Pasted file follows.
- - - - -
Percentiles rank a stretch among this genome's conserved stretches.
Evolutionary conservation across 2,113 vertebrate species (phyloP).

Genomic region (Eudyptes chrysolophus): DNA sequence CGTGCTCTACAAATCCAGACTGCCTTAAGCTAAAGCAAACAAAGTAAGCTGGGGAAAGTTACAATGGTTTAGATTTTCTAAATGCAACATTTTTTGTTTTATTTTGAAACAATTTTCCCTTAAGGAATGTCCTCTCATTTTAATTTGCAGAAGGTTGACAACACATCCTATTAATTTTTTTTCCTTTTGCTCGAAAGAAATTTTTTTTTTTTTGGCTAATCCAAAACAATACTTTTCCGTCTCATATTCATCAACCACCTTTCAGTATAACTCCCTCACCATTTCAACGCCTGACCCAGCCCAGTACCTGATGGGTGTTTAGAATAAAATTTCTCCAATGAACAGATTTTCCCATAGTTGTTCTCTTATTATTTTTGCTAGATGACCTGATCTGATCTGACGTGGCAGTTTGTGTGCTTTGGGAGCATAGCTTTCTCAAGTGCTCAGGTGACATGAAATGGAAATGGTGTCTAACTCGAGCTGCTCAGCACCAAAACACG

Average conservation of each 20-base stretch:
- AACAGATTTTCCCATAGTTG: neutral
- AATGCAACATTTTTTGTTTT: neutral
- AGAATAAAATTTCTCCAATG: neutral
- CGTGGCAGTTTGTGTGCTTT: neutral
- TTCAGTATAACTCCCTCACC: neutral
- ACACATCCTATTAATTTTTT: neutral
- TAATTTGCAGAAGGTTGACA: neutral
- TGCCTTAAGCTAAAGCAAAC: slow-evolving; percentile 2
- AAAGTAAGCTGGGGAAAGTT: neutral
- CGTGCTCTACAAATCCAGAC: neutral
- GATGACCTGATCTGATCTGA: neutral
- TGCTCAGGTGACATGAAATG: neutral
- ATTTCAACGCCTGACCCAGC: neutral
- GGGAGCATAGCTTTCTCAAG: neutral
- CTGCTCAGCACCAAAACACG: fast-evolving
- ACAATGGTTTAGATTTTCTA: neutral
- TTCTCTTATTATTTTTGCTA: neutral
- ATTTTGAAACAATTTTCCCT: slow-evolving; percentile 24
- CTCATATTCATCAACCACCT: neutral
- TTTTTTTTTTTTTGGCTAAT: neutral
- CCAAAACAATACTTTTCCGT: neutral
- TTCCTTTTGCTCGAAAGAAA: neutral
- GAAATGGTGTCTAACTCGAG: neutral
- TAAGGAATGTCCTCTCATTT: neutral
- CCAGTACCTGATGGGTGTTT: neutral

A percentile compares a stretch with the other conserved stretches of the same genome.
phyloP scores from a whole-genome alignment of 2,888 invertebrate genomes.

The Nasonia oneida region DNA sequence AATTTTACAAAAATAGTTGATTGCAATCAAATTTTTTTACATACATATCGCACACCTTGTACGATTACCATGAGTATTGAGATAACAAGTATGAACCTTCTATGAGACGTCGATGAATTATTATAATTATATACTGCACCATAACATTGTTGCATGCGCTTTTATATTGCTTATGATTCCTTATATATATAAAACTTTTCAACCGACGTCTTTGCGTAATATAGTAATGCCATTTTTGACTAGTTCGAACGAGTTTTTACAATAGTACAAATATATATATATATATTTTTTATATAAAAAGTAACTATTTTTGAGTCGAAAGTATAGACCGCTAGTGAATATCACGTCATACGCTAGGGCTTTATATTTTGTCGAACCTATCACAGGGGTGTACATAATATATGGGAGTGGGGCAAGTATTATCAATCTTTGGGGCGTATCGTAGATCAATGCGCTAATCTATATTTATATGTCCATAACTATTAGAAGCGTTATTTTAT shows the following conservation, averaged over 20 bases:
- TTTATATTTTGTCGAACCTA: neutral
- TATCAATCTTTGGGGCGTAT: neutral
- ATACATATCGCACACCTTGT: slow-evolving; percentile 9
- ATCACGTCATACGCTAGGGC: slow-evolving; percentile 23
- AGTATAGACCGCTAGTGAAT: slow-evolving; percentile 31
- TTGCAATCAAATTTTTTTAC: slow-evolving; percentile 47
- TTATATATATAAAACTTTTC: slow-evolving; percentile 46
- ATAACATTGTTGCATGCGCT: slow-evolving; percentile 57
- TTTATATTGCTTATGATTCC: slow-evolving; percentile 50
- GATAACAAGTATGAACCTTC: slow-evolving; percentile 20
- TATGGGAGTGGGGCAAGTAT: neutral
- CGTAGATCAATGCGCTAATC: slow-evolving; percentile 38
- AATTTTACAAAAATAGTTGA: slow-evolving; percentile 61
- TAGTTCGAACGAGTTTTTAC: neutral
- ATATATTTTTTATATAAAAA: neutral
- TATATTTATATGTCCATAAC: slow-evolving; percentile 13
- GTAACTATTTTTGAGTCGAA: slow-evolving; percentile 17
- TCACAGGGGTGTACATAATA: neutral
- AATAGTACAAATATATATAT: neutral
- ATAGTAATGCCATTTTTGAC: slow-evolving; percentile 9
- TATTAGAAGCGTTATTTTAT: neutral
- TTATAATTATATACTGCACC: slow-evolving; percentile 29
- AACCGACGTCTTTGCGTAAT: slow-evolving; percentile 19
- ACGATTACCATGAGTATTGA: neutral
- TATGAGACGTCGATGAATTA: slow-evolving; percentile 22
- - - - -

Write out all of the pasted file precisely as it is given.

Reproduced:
Percentiles rank a stretch among this genome's conserved stretches.
Evolutionary conservation across 2,113 vertebrate species (phyloP).

Genomic region (Eudyptes chrysolophus): DNA sequence CGTGCTCTACAAATCCAGACTGCCTTAAGCTAAAGCAAACAAAGTAAGCTGGGGAAAGTTACAATGGTTTAGATTTTCTAAATGCAACATTTTTTGTTTTATTTTGAAACAATTTTCCCTTAAGGAATGTCCTCTCATTTTAATTTGCAGAAGGTTGACAACACATCCTATTAATTTTTTTTCCTTTTGCTCGAAAGAAATTTTTTTTTTTTTGGCTAATCCAAAACAATACTTTTCCGTCTCATATTCATCAACCACCTTTCAGTATAACTCCCTCACCATTTCAACGCCTGACCCAGCCCAGTACCTGATGGGTGTTTAGAATAAAATTTCTCCAATGAACAGATTTTCCCATAGTTGTTCTCTTATTATTTTTGCTAGATGACCTGATCTGATCTGACGTGGCAGTTTGTGTGCTTTGGGAGCATAGCTTTCTCAAGTGCTCAGGTGACATGAAATGGAAATGGTGTCTAACTCGAGCTGCTCAGCACCAAAACACG

Average conservation of each 20-base stretch:
- AACAGATTTTCCCATAGTTG: neutral
- AATGCAACATTTTTTGTTTT: neutral
- AGAATAAAATTTCTCCAATG: neutral
- CGTGGCAGTTTGTGTGCTTT: neutral
- TTCAGTATAACTCCCTCACC: neutral
- ACACATCCTATTAATTTTTT: neutral
- TAATTTGCAGAAGGTTGACA: neutral
- TGCCTTAAGCTAAAGCAAAC: slow-evolving; percentile 2
- AAAGTAAGCTGGGGAAAGTT: neutral
- CGTGCTCTACAAATCCAGAC: neutral
- GATGACCTGATCTGATCTGA: neutral
- TGCTCAGGTGACATGAAATG: neutral
- ATTTCAACGCCTGACCCAGC: neutral
- GGGAGCATAGCTTTCTCAAG: neutral
- CTGCTCAGCACCAAAACACG: fast-evolving
- ACAATGGTTTAGATTTTCTA: neutral
- TTCTCTTATTATTTTTGCTA: neutral
- ATTTTGAAACAATTTTCCCT: slow-evolving; percentile 24
- CTCATATTCATCAACCACCT: neutral
- TTTTTTTTTTTTTGGCTAAT: neutral
- CCAAAACAATACTTTTCCGT: neutral
- TTCCTTTTGCTCGAAAGAAA: neutral
- GAAATGGTGTCTAACTCGAG: neutral
- TAAGGAATGTCCTCTCATTT: neutral
- CCAGTACCTGATGGGTGTTT: neutral

A percentile compares a stretch with the other conserved stretches of the same genome.
phyloP scores from a whole-genome alignment of 2,888 invertebrate genomes.

The Nasonia oneida region DNA sequence AATTTTACAAAAATAGTTGATTGCAATCAAATTTTTTTACATACATATCGCACACCTTGTACGATTACCATGAGTATTGAGATAACAAGTATGAACCTTCTATGAGACGTCGATGAATTATTATAATTATATACTGCACCATAACATTGTTGCATGCGCTTTTATATTGCTTATGATTCCTTATATATATAAAACTTTTCAACCGACGTCTTTGCGTAATATAGTAATGCCATTTTTGACTAGTTCGAACGAGTTTTTACAATAGTACAAATATATATATATATATTTTTTATATAAAAAGTAACTATTTTTGAGTCGAAAGTATAGACCGCTAGTGAATATCACGTCATACGCTAGGGCTTTATATTTTGTCGAACCTATCACAGGGGTGTACATAATATATGGGAGTGGGGCAAGTATTATCAATCTTTGGGGCGTATCGTAGATCAATGCGCTAATCTATATTTATATGTCCATAACTATTAGAAGCGTTATTTTAT shows the following conservation, averaged over 20 bases:
- TTTATATTTTGTCGAACCTA: neutral
- TATCAATCTTTGGGGCGTAT: neutral
- ATACATATCGCACACCTTGT: slow-evolving; percentile 9
- ATCACGTCATACGCTAGGGC: slow-evolving; percentile 23
- AGTATAGACCGCTAGTGAAT: slow-evolving; percentile 31
- TTGCAATCAAATTTTTTTAC: slow-evolving; percentile 47
- TTATATATATAAAACTTTTC: slow-evolving; percentile 46
- ATAACATTGTTGCATGCGCT: slow-evolving; percentile 57
- TTTATATTGCTTATGATTCC: slow-evolving; percentile 50
- GATAACAAGTATGAACCTTC: slow-evolving; percentile 20
- TATGGGAGTGGGGCAAGTAT: neutral
- CGTAGATCAATGCGCTAATC: slow-evolving; percentile 38
- AATTTTACAAAAATAGTTGA: slow-evolving; percentile 61
- TAGTTCGAACGAGTTTTTAC: neutral
- ATATATTTTTTATATAAAAA: neutral
- TATATTTATATGTCCATAAC: slow-evolving; percentile 13
- GTAACTATTTTTGAGTCGAA: slow-evolving; percentile 17
- TCACAGGGGTGTACATAATA: neutral
- AATAGTACAAATATATATAT: neutral
- ATAGTAATGCCATTTTTGAC: slow-evolving; percentile 9
- TATTAGAAGCGTTATTTTAT: neutral
- TTATAATTATATACTGCACC: slow-evolving; percentile 29
- AACCGACGTCTTTGCGTAAT: slow-evolving; percentile 19
- ACGATTACCATGAGTATTGA: neutral
- TATGAGACGTCGATGAATTA: slow-evolving; percentile 22